Everyone has a different approach to their financial health, and while some of us may be more likely to cling to our funds and worry, others are more likely to spend. There are 7 distinct personalities – which one do you fall under?
Many of us will stress about our financial situation at least once in our life. And while the goal is to find financial freedom and health, most don’t realize they have a distinct money mindset. Understanding your money mindset is vital to improving your financial status and moving towards abundance.
Ken Honda, who is an expert with 10 + years of experience under his belt researches the psychology of money and happiness. According to him, there are 7 money personality types.
Once you have identified your mindset, you open yourself up to the potential to improve your relationship with finances and wealth. Here are the 7 personality types, and the pitfalls of each.
1. The compulsive saver.
Compulsive savers are always setting money aside, and oftentimes, without any specific goal in mind. Their sense of security is tied to their financial health, and they are usually pretty frugal. Honda says their pitfall can be that they save everything and never truly enjoy their money. He advises moderation to help and to find a balance between spending and saving.
2. The compulsive spender.
Compulsive spenders may find that they spend money on things they have no use for, and love treating themselves and others, even if they don’t have the means for it. Compulsive spenders are also likely to be emotional spenders. Unfortunately, compulsive spenders often end up in massive amounts of debt. And despite that, they will likely continue their bad habits. He suggests creating a budget and reminding yourself of your responsibilities before spending on excess.
3. The compulsive moneymaker.
Compulsive moneymakers often tie their happiness in with their financial status. They may spend most of their time trying to find ways to make more money, and gain a sense of validation and pleasure through recognition. The downfall is that compulsive moneymakers may put their personal needs on the backburner to make more money. In turn, they may not spend quality time doing things they love with the people they love. He says it helps to understand that money isn’t everything and that “there’s more to life than money.”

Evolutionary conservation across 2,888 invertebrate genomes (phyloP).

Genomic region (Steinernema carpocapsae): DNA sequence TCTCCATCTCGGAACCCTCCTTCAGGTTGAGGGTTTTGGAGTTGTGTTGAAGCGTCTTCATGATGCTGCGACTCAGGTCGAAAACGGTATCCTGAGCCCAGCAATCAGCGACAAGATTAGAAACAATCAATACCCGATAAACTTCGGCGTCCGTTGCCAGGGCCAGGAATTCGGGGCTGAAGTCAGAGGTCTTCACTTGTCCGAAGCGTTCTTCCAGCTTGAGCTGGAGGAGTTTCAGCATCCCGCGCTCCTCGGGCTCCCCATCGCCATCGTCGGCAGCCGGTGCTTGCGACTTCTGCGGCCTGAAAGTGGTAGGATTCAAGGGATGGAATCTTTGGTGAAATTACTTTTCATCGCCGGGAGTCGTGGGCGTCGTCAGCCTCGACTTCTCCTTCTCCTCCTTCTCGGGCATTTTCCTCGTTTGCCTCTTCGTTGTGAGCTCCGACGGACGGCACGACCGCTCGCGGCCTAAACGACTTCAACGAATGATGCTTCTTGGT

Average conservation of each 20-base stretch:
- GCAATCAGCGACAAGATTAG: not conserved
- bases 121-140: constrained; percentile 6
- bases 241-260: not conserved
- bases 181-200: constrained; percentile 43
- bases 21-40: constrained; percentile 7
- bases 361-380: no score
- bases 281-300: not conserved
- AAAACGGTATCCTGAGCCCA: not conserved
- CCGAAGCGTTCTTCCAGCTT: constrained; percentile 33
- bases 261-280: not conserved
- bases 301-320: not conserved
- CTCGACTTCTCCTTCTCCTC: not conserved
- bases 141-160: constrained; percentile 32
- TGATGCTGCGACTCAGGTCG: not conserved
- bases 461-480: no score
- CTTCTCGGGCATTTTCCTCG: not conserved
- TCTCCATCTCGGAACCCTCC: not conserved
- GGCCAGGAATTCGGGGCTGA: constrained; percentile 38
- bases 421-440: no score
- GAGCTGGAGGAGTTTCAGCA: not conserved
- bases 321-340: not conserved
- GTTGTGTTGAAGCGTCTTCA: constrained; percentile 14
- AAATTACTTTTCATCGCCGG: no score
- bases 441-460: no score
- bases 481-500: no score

4. The indifferent to money.
Those who fall under this mindset may not think much about money. They may even believe money is the root of all evil and despise the notion that money could influence the most important aspects of their life. He warns that money, in a modest way, is necessary. He also warns about becoming too nonchalant with your finances. His suggestion is to stay aware of your financial situation, including expenses, debts, savings, etc. While money isn’t everything, you should still use it wisely.
5. The Saver-Splurger
If you are a saver-splurger you may go between being a compulsive saver and a compulsive spender. When you do start saving, you may find it hard to stay consistent because you may impulsively decide to spend your savings. This inconsistency can be quite exhausting and not very fruitful. His suggestion is to think about how the expense will make you feel in the long run and to stay goal-oriented.
6. The gambler.
Gamblers are a mix of a moneymaker and a spender. The idea of turning money into more money is quite tempting to them and unfortunately, they may gamble their money away before they even realize it. Unfortunately, this can lead to loss. He advises maintaining awareness and tightening up on financial risks.
7. The worrier. (I feel attacked.)
Regardless of the money, you may have, you are always afraid of losing it. You may find it difficult to believe in your ability to achieve financial abundance and in turn, you likely obsess about your finances. Because of this, you may become too worried and anxious to enjoy yourself or live in the present. He says to try to maintain a positive financial outlook and also says it could be helpful to talk to a financial advisor to ease your mind.